After writing my post about books that follow a particular title trend, I picked up this one from that list. I read The Storied Life of A.J. Fikry by Gabrielle Zevin over Thanksgiving weekend and it was a nice light read with a charming atmosphere, entertaining and unique characters, implausibly plausible incidents manufacturing drama for a small tourist town that is essentially shut down for the season half the year.
It all begins when there is a changeover of the publishing representative responsible for pitching new releases to the bookstore in town, which is run by the titular character. The new representative, a young-ish woman with a liking for charming and romantic memoirs, shakes up Fikry’s conception of what is worth stocking his shelves with… and of course, she ends by shaking up more in his life than that. When the truth about the memoir she recommends comes out in a chaos-filled afternoon author reading much later, the lines between life and fiction are called into question.
The story is framed around letters from A.J. Fikry to someone, containing book recommendations and some of his personal thoughts about them. As with most stories that centre around books and bookstores, I’m always interested in the books that are mentioned and evaluated within them, and these are no exception. Fikry has some funny critiques of books and genres that are enjoyable even if I wasn’t familiar with everything mentioned. As the story progresses, the character to whom Fikry is writing the recommendations appears in the story as a toddler, left in his bookstore unattended on the same night a young woman drowns herself in the nearby ocean. With the help of his sister-in-law, Fikry adopts the orphaned child and begins assembling an unconventional little family, eventually including the book representative.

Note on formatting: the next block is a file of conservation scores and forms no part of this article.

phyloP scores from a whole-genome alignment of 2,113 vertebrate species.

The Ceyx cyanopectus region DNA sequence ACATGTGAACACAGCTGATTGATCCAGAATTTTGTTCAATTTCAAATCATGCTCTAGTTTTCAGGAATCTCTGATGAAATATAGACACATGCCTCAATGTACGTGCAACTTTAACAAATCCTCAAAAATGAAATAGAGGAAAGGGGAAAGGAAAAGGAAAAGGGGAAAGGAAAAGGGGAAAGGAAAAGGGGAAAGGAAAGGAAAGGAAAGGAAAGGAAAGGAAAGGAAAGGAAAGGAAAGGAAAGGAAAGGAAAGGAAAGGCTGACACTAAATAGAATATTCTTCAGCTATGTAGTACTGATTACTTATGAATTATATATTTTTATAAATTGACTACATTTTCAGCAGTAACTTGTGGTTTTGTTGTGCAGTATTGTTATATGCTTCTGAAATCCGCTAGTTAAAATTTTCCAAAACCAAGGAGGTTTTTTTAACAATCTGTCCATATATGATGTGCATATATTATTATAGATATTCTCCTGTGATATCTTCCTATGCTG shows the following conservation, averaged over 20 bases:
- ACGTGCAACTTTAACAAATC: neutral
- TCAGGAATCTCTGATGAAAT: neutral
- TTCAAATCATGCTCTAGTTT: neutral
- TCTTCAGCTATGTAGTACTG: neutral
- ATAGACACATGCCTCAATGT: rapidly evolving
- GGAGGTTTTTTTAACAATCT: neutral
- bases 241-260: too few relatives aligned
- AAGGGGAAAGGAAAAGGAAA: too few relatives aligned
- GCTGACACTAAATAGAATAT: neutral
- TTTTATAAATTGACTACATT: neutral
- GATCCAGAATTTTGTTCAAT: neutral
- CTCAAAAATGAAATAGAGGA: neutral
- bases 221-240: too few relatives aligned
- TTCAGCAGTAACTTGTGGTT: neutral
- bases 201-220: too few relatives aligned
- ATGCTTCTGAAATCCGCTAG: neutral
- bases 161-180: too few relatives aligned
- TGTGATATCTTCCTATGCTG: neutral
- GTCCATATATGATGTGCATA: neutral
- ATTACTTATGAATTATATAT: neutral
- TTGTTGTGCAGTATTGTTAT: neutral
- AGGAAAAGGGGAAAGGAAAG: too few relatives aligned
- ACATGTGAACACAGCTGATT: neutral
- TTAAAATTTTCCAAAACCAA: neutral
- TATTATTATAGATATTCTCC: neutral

There are several unexpected revelations wrapping up mysteries that are critical to the story, but the characters never expressly pursue them until they are faced with the answer, sometimes years later. The time skips forward quite a bit, but it helps keep things moving, rather than filling space and time with more day-in-the-life type of trivia. The revelations may seem a bit convenient, but then, all of the events in this tale are rather on the unlikely side, creating a kind of fairy-tale sequencing (complete with a villain getting their deserved punishment by fate) but set in the real world.
I am a sucker for a book about books and bookstores, so I was glad to read this one though it wasn’t destined to find a permanent place on my shelf. I put it in a local bookbox/free library for someone else to enjoy a funny, emotional contemporary fiction read with a happily ever after.